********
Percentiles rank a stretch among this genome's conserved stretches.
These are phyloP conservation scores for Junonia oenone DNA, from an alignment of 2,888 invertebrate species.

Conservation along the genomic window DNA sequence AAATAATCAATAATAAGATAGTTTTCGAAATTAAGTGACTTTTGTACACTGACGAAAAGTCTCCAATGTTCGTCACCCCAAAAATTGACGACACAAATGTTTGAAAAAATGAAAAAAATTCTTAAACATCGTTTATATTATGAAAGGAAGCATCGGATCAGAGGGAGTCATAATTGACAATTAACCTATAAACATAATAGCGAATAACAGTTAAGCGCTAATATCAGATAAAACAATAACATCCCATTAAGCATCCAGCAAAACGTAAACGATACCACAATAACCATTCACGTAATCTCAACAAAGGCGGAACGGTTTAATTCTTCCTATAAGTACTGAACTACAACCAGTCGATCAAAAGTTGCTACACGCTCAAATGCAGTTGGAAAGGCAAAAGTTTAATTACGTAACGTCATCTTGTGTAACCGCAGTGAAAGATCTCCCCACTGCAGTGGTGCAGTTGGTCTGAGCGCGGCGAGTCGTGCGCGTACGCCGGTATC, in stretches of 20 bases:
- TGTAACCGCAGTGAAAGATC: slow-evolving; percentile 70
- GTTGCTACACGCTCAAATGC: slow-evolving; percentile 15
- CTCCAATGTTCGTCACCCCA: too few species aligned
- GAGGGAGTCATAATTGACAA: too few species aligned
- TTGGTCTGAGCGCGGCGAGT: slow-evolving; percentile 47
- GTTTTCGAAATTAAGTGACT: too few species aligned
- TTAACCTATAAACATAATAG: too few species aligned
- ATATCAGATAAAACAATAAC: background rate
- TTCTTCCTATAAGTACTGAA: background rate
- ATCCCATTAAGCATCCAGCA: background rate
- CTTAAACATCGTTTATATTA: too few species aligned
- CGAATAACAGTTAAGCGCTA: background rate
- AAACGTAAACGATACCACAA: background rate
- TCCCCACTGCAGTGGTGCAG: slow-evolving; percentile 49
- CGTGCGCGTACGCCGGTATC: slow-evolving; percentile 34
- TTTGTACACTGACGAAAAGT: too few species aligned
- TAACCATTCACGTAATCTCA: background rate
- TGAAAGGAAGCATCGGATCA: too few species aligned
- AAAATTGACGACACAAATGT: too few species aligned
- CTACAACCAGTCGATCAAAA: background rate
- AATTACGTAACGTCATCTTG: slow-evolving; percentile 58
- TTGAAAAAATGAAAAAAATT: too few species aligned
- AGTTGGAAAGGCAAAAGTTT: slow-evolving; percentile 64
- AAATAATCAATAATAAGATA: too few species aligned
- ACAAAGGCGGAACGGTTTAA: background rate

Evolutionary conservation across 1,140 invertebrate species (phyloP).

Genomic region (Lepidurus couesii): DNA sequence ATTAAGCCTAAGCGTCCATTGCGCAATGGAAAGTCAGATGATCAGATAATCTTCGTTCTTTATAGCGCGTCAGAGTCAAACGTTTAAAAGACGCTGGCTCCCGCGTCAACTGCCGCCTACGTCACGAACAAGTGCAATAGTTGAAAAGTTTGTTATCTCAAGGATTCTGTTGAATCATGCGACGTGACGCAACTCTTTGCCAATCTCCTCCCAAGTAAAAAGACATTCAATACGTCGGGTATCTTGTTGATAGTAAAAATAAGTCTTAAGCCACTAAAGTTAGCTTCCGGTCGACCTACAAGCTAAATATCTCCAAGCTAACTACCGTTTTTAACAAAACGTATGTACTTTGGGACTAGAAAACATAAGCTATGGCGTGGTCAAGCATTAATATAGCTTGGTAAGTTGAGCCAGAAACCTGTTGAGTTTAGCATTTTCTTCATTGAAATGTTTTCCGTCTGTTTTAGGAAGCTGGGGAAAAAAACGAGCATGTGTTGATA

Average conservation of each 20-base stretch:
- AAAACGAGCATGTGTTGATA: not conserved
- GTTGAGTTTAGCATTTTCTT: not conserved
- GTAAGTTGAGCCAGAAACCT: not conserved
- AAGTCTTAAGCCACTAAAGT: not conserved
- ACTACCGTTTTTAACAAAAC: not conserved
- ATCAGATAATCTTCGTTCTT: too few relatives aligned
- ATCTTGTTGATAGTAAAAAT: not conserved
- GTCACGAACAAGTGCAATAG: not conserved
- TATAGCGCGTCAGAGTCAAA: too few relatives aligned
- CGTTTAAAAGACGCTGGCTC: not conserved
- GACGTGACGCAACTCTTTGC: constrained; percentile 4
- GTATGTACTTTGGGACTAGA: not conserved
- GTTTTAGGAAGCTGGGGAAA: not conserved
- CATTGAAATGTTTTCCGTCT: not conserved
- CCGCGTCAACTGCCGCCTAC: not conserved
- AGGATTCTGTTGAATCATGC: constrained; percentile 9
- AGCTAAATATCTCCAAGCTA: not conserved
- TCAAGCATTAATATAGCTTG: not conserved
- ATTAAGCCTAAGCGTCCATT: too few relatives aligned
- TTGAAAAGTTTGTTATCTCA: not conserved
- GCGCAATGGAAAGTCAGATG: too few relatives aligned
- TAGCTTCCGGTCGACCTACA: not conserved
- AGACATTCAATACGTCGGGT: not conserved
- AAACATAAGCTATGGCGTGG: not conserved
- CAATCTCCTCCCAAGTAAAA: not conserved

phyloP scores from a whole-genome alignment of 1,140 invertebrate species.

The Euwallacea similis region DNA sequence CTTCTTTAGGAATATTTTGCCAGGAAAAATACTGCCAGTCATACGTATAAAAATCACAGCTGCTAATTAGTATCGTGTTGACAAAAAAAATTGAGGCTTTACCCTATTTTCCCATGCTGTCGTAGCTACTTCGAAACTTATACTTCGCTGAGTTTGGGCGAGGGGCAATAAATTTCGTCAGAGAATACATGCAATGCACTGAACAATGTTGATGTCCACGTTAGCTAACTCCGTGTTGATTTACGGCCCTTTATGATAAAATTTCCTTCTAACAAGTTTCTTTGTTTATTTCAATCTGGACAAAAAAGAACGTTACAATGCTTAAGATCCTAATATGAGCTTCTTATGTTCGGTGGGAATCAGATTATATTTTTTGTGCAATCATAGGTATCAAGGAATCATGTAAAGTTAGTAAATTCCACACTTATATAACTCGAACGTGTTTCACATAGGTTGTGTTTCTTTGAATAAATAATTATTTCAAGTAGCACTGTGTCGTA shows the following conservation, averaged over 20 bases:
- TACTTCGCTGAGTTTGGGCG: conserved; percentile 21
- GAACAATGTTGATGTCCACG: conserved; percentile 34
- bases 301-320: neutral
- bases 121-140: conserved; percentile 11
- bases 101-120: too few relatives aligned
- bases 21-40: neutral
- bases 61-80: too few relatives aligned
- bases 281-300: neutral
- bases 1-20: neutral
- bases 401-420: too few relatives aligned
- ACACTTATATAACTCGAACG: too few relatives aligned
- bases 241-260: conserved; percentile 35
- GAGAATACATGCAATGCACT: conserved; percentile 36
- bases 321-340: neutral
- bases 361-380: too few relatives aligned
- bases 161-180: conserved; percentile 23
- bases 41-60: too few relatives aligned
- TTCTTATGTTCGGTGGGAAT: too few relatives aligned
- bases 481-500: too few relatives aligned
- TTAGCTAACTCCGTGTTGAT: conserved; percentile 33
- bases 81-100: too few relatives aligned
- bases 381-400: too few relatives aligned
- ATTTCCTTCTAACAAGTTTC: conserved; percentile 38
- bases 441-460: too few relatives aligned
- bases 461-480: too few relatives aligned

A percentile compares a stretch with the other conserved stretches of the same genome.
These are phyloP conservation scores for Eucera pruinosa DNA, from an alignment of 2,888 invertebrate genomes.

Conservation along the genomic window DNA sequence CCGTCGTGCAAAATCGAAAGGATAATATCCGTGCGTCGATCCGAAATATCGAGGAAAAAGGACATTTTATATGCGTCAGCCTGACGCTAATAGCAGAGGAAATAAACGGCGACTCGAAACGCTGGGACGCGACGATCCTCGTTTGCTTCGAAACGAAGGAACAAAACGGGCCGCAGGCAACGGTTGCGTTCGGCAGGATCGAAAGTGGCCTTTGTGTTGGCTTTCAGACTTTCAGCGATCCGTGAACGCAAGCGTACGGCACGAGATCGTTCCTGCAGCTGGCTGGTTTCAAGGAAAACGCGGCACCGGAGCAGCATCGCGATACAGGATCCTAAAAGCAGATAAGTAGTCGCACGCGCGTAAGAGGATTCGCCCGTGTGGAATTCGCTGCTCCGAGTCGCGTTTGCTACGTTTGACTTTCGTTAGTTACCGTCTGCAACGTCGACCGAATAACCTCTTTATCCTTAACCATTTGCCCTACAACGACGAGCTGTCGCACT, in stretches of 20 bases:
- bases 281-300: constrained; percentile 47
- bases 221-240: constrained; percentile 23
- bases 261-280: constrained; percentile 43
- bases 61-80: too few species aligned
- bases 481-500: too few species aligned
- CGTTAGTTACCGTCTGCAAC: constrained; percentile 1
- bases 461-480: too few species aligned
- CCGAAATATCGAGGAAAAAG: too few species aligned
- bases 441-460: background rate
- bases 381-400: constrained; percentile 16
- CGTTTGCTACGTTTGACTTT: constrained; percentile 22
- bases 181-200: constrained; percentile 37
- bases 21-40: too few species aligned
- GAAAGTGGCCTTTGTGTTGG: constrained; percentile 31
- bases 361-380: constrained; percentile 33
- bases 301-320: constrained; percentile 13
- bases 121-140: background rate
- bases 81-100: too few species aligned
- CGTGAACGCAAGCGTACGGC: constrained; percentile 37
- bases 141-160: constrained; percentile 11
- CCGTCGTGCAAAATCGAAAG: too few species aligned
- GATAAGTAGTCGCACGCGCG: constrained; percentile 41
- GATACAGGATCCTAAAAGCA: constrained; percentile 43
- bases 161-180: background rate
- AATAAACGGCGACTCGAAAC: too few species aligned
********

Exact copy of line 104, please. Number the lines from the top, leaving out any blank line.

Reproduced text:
- bases 81-100: too few species aligned